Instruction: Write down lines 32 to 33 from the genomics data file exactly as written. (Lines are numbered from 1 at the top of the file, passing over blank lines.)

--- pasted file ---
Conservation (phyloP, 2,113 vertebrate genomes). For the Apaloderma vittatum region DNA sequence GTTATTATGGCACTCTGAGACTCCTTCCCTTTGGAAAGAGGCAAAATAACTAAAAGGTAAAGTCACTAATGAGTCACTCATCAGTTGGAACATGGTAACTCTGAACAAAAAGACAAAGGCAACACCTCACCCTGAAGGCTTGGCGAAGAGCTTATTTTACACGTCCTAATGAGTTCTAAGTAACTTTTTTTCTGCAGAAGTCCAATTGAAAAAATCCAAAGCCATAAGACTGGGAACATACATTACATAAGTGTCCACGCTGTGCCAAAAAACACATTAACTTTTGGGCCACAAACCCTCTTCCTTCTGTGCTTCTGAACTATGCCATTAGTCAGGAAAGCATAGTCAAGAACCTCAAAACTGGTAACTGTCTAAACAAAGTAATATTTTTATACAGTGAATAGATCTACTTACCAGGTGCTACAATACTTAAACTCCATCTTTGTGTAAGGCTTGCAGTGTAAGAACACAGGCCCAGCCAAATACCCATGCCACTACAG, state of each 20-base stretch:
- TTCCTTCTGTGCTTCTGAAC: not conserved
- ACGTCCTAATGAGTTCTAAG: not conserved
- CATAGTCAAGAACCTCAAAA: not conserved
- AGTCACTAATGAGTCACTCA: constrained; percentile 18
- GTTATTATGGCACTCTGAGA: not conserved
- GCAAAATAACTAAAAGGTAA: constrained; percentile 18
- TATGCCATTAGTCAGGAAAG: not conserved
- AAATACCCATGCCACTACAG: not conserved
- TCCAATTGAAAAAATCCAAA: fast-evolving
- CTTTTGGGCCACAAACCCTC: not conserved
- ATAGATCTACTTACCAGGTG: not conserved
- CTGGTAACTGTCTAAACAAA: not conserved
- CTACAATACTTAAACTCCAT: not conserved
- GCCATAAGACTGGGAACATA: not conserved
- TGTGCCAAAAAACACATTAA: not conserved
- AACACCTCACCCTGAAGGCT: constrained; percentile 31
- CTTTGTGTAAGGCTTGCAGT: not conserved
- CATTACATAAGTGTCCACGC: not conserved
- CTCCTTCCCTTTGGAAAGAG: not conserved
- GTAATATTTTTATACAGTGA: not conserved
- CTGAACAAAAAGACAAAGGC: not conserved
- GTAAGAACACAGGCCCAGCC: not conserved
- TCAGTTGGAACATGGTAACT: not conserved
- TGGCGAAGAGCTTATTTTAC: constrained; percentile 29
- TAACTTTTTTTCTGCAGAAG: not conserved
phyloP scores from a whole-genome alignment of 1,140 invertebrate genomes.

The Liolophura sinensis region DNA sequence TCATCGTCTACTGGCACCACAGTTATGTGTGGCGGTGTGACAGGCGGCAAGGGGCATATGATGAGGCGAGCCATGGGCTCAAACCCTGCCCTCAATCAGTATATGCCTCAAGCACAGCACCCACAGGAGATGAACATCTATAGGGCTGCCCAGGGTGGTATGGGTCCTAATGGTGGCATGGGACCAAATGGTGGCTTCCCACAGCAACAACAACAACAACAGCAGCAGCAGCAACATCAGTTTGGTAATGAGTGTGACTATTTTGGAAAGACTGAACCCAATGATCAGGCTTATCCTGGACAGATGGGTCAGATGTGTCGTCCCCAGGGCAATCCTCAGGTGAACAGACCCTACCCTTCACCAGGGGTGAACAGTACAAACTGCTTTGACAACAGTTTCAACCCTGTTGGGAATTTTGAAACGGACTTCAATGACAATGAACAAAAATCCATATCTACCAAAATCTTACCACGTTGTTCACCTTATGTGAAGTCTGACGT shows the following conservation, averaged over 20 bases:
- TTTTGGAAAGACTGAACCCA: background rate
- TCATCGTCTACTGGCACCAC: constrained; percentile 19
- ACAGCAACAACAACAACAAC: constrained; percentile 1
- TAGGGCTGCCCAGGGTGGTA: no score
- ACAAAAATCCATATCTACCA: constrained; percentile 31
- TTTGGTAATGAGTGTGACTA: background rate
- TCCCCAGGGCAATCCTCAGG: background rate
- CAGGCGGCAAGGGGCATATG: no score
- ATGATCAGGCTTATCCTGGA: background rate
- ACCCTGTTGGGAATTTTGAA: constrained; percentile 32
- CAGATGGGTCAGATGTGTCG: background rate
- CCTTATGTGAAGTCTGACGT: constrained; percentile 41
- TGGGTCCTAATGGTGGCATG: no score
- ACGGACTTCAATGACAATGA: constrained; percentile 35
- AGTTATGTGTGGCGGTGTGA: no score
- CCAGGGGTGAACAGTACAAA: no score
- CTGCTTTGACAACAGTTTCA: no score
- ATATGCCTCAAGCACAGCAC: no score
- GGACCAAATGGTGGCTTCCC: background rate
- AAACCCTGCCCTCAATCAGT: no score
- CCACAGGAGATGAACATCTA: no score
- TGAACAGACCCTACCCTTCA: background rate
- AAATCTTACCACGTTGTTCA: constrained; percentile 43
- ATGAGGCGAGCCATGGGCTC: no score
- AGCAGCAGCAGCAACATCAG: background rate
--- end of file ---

- TAGGGCTGCCCAGGGTGGTA: no score
- ACAAAAATCCATATCTACCA: constrained; percentile 31